I’ve put a lot of effort (and money) into going to exhibitions, both local to and distant from my home, to look at landscape art, by a range of artists, historical and contempory. I’ve even sat in the Print and Drawing room at the Scottish National Gallery, in order to see watercolours by John Sell Cotman and Thomas Girtin. The “Turner in January” exhibition was on, as was an exhibition of Arthur Melville’s amazing watercolours. It was an intense experience, and the first time I have ever set out with such determination and single-mindedness to “see Art” in such a focused way.
    But as a complete newcomer to the Creative Arts, I’m struggling to meet the high expectations as delineated in this post, Doris.
    For one thing, I could spend hours and hours in the attempt, which, whilst I am sure it would be beneficial and instructive and perhaps most importantly, enjoyable, it would detract from my own attempts to draw. I need to do lots of that if I’m ever going to develop any proficiency in the techniques, and, by extension, be able to understand and consider the technichal acheivements of “true” artists.
    I don’t want to moan or complain, and certainly do not want to detract from the great piece you have posted. I just wish I had more time!

    • Hi Alison
      my only ambition here for any student is to reflect on the complexity of artwork, process and authorship. Who has ownership over meaning in an artwork (the artist, the spectator, the curator)? One of my other intentions was to give some ideas as to why referencing (attribution of authorship) is important – an aspect some students at first year level understandably struggle with. But of course, please don’t feel to have to live up to any standards here, the fact that you are attending exhibitions and look at real work in the flesh – so to say – is excellent. This is primary research.

  • Good article!
    Unless the artist has a never ending supply of ideas it is good to be open to inspiration wherever they go. I find it on TV, watching interviews, theater, books, exhibits, the radio or on the street. Sometimes I get ideas from places I never thought I would…just have to be open.
    When it comes to artists’ statements? I especially like the long winded ones you can make no sense of to justify terrible art.

  • Another thing about seeing a work of art for real is appreciating its scale- whether large or small. Reproduced works are generally small and, although we can read the dimensions, it is often a surprise to be confronted with a much larger work. Sometimes, the reproduction is bigger than the real work and that is an even bigger surprise.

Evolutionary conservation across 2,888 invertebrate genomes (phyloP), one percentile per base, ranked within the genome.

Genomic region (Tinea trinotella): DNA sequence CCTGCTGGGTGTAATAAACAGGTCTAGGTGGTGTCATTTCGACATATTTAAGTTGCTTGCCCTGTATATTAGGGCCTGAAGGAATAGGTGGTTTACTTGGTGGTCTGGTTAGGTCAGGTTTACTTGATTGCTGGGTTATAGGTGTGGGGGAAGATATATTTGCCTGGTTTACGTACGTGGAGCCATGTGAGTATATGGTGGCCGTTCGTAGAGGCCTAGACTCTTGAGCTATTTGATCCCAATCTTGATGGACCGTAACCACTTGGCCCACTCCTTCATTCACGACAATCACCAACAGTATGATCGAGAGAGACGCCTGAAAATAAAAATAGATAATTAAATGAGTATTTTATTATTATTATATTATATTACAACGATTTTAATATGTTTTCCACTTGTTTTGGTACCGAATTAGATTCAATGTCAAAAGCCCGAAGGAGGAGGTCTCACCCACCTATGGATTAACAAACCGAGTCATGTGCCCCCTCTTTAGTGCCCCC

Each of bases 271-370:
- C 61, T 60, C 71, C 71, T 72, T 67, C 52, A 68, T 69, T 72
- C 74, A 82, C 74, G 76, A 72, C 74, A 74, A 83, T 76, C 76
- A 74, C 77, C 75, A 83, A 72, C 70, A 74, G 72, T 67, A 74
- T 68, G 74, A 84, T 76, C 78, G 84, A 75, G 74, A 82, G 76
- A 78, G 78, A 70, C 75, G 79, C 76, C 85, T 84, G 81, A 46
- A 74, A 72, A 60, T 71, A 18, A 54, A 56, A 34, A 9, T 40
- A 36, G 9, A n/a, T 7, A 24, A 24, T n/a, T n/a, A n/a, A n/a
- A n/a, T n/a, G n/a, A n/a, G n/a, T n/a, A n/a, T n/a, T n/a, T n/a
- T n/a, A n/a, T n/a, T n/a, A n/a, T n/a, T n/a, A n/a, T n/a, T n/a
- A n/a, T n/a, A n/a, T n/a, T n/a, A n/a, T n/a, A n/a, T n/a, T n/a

• Hi Doris Thanks for posting this. I will look further into Benjamin’s essay. In my opinion I am wary of artist’s statements, surly, art as life is a fluid journey and changes with our discoveries? I am also sure as a new student to the OCA that I will come back to this piece in the future. Babs

  • Hi all
    I can understand the wariness about artist’s statements, interesting how this discussion partially arose out of Duchamp’s short lecture on the creative act. His in some way is more of a philosophical examination of who has ownership over the meaning of art, so in my view Duchamp does not really make a statement about his own work per se. But then we make statements all the time, on our blogs, verbally, in discussion. I agree with Babs that there is fluency in this, and we also often get our own work out of perspective. It is really hard to distance oneself to one’s own practice, hence art college likes to preach peer review and hence the need for us lot – tutors- to give you feedback to your own work.
    Daniel you made me laugh – yes quite – there can be a lot of verbose stuff going on in our statement culture. Alas writing the very self conscious artist statement is very much part of our culture now and a real must for professional practice. That and bios come my way often, I sigh and update an older one I keep on file. On the plus side – writing a statement which does not give all your intentions away, but promotes reflection and further creative responses can be very positive – act as a catalyst and review point. So does showing work – often this goes hand in hand with writing a statement. Documenting your work when showing then gives you those pivotal points where you can mark your own journey and changes as artist, out of retrospect. I found Duchamp’s idea of self documentation: to create a limited edition of mini- art object/ replicas of his work rather endearing. A very smart move indeed. Incidentally he got Joseph Cornell to help him with the boite de valise – Cornell’s work is very beautiful and accessible.
    As to multi- sensory awareness of an art work – Olivia thanks for the comment on scale. I totally agree. And texture! I have just returned from a visit to a gallery in Drogheda (Ireland) where I saw my first Glenn Brown “in the flesh.” I had his work on the internet but never for real. I was a bit surprised in the exhibition to see how flat his painting surfaces are. They looked like printed. And that – so I was told by more knowledgeable colleagues – is part of his message: he photorealistically reproduced a Frank Auerbach painting section. Now if I had not looked at the real thing I would have never got this point. Incidentally The Tate gallery link here is explaining this very well – so I should read the small print more carefully in future. But then – seeing is believing.
    See tate:
    http://www.tate.org.uk/whats-on/tate-liverpool/exhibition/glenn-brown/glenn-brown-explore-exhibition/glenn-brown-room-2
    Doris